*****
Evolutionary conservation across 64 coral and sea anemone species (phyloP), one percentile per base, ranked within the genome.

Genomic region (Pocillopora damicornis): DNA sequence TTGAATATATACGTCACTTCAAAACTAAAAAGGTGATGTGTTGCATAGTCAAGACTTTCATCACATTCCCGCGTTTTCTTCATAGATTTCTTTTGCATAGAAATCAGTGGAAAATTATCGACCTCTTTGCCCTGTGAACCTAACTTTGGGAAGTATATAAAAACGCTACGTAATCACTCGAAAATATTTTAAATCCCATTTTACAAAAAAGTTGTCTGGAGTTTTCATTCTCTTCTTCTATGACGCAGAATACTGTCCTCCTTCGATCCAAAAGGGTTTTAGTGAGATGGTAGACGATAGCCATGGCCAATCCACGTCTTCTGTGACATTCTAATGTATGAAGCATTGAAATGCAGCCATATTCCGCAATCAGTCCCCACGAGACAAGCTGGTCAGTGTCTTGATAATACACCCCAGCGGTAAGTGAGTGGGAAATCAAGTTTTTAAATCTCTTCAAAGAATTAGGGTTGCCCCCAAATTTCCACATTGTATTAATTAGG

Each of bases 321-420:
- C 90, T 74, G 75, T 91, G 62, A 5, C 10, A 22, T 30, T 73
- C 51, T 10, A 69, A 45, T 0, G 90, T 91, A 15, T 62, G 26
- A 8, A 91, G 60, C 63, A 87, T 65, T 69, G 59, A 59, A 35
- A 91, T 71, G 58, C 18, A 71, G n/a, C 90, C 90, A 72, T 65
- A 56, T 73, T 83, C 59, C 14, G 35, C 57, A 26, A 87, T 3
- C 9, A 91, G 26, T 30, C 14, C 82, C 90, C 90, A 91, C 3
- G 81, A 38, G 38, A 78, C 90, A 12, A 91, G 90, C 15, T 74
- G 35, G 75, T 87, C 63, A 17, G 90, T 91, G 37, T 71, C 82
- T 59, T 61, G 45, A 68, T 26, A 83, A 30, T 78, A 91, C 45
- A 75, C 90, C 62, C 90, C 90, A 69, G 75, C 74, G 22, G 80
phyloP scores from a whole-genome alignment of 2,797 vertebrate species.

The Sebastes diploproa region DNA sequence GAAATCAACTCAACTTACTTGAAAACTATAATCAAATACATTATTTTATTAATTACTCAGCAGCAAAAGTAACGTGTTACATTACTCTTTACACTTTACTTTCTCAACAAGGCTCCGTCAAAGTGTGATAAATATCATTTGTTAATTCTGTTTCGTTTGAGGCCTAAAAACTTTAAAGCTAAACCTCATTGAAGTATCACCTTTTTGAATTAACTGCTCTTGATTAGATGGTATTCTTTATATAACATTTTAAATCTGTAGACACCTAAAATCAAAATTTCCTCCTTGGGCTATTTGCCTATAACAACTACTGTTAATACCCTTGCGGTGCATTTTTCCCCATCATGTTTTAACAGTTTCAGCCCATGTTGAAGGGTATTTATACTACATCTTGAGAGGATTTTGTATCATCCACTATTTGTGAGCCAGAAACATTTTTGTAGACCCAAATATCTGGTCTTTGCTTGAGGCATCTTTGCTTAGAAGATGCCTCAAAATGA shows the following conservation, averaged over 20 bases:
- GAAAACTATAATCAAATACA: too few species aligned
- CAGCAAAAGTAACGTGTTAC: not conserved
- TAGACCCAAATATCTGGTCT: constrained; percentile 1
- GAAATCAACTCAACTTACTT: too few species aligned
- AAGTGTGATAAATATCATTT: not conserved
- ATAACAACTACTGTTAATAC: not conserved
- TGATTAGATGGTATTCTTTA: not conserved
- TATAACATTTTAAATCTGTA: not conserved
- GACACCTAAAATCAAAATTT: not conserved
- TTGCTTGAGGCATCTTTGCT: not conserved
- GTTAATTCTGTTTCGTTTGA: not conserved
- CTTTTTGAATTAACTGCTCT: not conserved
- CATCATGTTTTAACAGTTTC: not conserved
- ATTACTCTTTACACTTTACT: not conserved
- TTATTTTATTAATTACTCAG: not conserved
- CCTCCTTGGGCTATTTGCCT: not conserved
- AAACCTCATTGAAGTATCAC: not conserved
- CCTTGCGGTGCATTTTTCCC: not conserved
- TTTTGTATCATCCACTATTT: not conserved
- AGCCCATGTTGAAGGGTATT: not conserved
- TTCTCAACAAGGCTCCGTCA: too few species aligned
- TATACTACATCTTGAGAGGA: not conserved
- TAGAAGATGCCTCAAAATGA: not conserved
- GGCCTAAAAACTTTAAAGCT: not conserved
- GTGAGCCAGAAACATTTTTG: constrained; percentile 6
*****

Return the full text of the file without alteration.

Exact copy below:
Evolutionary conservation across 64 coral and sea anemone species (phyloP), one percentile per base, ranked within the genome.

Genomic region (Pocillopora damicornis): DNA sequence TTGAATATATACGTCACTTCAAAACTAAAAAGGTGATGTGTTGCATAGTCAAGACTTTCATCACATTCCCGCGTTTTCTTCATAGATTTCTTTTGCATAGAAATCAGTGGAAAATTATCGACCTCTTTGCCCTGTGAACCTAACTTTGGGAAGTATATAAAAACGCTACGTAATCACTCGAAAATATTTTAAATCCCATTTTACAAAAAAGTTGTCTGGAGTTTTCATTCTCTTCTTCTATGACGCAGAATACTGTCCTCCTTCGATCCAAAAGGGTTTTAGTGAGATGGTAGACGATAGCCATGGCCAATCCACGTCTTCTGTGACATTCTAATGTATGAAGCATTGAAATGCAGCCATATTCCGCAATCAGTCCCCACGAGACAAGCTGGTCAGTGTCTTGATAATACACCCCAGCGGTAAGTGAGTGGGAAATCAAGTTTTTAAATCTCTTCAAAGAATTAGGGTTGCCCCCAAATTTCCACATTGTATTAATTAGG

Each of bases 321-420:
- C 90, T 74, G 75, T 91, G 62, A 5, C 10, A 22, T 30, T 73
- C 51, T 10, A 69, A 45, T 0, G 90, T 91, A 15, T 62, G 26
- A 8, A 91, G 60, C 63, A 87, T 65, T 69, G 59, A 59, A 35
- A 91, T 71, G 58, C 18, A 71, G n/a, C 90, C 90, A 72, T 65
- A 56, T 73, T 83, C 59, C 14, G 35, C 57, A 26, A 87, T 3
- C 9, A 91, G 26, T 30, C 14, C 82, C 90, C 90, A 91, C 3
- G 81, A 38, G 38, A 78, C 90, A 12, A 91, G 90, C 15, T 74
- G 35, G 75, T 87, C 63, A 17, G 90, T 91, G 37, T 71, C 82
- T 59, T 61, G 45, A 68, T 26, A 83, A 30, T 78, A 91, C 45
- A 75, C 90, C 62, C 90, C 90, A 69, G 75, C 74, G 22, G 80
phyloP scores from a whole-genome alignment of 2,797 vertebrate species.

The Sebastes diploproa region DNA sequence GAAATCAACTCAACTTACTTGAAAACTATAATCAAATACATTATTTTATTAATTACTCAGCAGCAAAAGTAACGTGTTACATTACTCTTTACACTTTACTTTCTCAACAAGGCTCCGTCAAAGTGTGATAAATATCATTTGTTAATTCTGTTTCGTTTGAGGCCTAAAAACTTTAAAGCTAAACCTCATTGAAGTATCACCTTTTTGAATTAACTGCTCTTGATTAGATGGTATTCTTTATATAACATTTTAAATCTGTAGACACCTAAAATCAAAATTTCCTCCTTGGGCTATTTGCCTATAACAACTACTGTTAATACCCTTGCGGTGCATTTTTCCCCATCATGTTTTAACAGTTTCAGCCCATGTTGAAGGGTATTTATACTACATCTTGAGAGGATTTTGTATCATCCACTATTTGTGAGCCAGAAACATTTTTGTAGACCCAAATATCTGGTCTTTGCTTGAGGCATCTTTGCTTAGAAGATGCCTCAAAATGA shows the following conservation, averaged over 20 bases:
- GAAAACTATAATCAAATACA: too few species aligned
- CAGCAAAAGTAACGTGTTAC: not conserved
- TAGACCCAAATATCTGGTCT: constrained; percentile 1
- GAAATCAACTCAACTTACTT: too few species aligned
- AAGTGTGATAAATATCATTT: not conserved
- ATAACAACTACTGTTAATAC: not conserved
- TGATTAGATGGTATTCTTTA: not conserved
- TATAACATTTTAAATCTGTA: not conserved
- GACACCTAAAATCAAAATTT: not conserved
- TTGCTTGAGGCATCTTTGCT: not conserved
- GTTAATTCTGTTTCGTTTGA: not conserved
- CTTTTTGAATTAACTGCTCT: not conserved
- CATCATGTTTTAACAGTTTC: not conserved
- ATTACTCTTTACACTTTACT: not conserved
- TTATTTTATTAATTACTCAG: not conserved
- CCTCCTTGGGCTATTTGCCT: not conserved
- AAACCTCATTGAAGTATCAC: not conserved
- CCTTGCGGTGCATTTTTCCC: not conserved
- TTTTGTATCATCCACTATTT: not conserved
- AGCCCATGTTGAAGGGTATT: not conserved
- TTCTCAACAAGGCTCCGTCA: too few species aligned
- TATACTACATCTTGAGAGGA: not conserved
- TAGAAGATGCCTCAAAATGA: not conserved
- GGCCTAAAAACTTTAAAGCT: not conserved
- GTGAGCCAGAAACATTTTTG: constrained; percentile 6